They determined / discovered / established
/ identified the important properties /
characteristics / issues
You can find out all about the survey on
page 7
Details of the survey are to be found on
page 7
We think you should discuss the research
findings at the next departmental meeting
It is recommended that the research
findings are discussed at the next
departmental meeting
Doctors have come up with a new method
of….
Doctors have created / established a new
method of….
Safety officers are looking into the problem
Safety officers are investigating the problem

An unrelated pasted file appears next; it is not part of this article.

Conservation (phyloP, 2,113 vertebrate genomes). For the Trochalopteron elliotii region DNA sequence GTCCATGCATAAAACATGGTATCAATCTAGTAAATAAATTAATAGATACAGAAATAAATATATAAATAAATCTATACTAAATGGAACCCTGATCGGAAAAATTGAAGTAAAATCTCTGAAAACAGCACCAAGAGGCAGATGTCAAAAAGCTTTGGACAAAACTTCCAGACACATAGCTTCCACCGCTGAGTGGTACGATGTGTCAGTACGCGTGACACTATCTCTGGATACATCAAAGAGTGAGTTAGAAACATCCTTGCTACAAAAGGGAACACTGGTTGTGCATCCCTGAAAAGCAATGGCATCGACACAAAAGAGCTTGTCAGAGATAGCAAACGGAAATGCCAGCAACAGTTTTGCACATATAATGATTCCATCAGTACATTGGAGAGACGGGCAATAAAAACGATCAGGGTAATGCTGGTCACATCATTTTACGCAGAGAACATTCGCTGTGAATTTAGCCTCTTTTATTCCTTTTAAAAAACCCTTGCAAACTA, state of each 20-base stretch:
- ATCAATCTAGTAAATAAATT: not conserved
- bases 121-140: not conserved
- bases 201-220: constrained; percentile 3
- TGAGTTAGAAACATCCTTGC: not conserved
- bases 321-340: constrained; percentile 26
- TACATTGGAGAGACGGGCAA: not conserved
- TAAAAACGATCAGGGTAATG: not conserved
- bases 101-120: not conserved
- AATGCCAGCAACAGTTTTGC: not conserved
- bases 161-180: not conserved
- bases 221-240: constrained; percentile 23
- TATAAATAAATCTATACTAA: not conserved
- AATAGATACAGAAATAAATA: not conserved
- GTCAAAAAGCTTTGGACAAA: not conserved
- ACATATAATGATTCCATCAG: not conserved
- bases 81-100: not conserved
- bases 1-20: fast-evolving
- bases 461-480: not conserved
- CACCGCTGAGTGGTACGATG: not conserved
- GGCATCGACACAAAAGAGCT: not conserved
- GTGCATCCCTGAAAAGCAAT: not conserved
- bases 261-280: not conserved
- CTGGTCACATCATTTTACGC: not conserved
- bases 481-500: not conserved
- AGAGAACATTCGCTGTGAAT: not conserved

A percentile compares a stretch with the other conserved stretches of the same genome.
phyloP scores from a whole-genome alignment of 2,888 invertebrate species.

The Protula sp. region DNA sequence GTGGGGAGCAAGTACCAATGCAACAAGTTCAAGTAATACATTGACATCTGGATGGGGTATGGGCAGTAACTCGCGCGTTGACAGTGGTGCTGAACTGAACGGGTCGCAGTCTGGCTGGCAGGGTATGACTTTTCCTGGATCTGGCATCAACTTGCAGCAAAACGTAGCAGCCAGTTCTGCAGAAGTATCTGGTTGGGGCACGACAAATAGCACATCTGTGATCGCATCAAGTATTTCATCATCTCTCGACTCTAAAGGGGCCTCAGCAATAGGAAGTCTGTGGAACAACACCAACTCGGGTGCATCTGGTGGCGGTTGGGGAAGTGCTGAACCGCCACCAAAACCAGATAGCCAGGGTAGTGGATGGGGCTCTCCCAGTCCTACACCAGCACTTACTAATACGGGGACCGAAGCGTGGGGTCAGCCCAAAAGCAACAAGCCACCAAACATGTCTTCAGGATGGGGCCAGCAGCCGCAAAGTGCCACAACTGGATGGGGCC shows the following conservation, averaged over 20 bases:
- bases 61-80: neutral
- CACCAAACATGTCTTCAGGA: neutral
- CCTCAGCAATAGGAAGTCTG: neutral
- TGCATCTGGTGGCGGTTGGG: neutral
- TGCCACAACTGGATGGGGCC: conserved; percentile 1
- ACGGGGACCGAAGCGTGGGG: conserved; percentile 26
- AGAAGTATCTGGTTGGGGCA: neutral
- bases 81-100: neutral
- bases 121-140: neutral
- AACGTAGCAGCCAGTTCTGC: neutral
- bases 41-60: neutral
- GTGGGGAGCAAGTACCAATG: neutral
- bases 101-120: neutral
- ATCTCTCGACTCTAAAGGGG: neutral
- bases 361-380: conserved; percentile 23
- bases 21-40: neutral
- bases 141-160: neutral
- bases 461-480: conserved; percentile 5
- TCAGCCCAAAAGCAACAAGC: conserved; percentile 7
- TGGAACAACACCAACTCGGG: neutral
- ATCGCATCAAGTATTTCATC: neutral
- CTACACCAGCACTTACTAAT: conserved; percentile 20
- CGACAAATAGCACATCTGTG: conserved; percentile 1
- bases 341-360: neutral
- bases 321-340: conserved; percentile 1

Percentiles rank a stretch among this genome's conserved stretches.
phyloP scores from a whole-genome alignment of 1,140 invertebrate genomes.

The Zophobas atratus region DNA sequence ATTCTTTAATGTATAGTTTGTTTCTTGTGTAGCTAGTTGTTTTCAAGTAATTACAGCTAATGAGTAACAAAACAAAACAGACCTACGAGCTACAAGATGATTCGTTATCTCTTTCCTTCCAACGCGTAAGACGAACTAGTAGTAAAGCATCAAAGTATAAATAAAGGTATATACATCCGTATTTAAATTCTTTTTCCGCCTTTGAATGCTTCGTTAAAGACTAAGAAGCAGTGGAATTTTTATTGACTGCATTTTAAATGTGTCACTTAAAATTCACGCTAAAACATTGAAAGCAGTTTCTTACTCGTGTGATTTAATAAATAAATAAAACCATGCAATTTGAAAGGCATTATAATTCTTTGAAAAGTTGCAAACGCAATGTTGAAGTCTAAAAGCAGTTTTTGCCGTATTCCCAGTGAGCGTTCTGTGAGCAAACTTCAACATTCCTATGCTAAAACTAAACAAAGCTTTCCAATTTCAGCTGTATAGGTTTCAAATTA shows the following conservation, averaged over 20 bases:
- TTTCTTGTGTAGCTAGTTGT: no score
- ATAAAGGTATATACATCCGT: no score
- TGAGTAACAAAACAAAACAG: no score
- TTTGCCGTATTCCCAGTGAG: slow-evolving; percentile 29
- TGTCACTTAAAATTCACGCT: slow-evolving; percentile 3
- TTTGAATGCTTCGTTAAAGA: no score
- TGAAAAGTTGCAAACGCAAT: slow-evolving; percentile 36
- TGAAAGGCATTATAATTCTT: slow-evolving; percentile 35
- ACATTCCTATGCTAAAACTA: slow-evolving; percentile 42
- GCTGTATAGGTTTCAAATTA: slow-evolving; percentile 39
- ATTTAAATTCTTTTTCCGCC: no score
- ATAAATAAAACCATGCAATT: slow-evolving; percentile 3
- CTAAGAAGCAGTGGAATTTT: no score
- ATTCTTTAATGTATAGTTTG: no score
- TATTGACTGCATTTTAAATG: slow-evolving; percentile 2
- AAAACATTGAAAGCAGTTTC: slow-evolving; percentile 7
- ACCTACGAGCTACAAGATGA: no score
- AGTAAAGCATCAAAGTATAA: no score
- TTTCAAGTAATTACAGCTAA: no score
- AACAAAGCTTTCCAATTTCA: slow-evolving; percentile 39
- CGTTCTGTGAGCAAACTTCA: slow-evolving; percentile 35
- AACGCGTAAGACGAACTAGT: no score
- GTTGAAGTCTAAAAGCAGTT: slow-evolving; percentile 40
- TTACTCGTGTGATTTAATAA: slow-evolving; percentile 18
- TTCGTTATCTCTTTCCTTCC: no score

The cost of cleaning services has gone up
25% over the last three years
The cost of cleaning services has risen by
25% over the last three years
1
Some items on this list were inspired by Magaret Newman, previously employed at Teknik och
samhälle, and author of the very useful textbook Technically Speaking. I have added quite a number of my own.
1
Studieverkstaden 2007: Note taken from the internet
Informal
Formal
We do not think it is a good idea to do
anything at the moment
It is suggested that no action should be
taken at this stage
Many thanks to the staff at “Computers R
Us” for their help on the technical side
Thanks are extended to the staff at
“Computers R Us” for their technical
support
(Slightly less formal: We would like to
thank ….)
You need to get the patient’s help when
doing these hearing tests
When conducting these audiological tests,
the active participation of the patient being
tested is required.
There were no big differences between the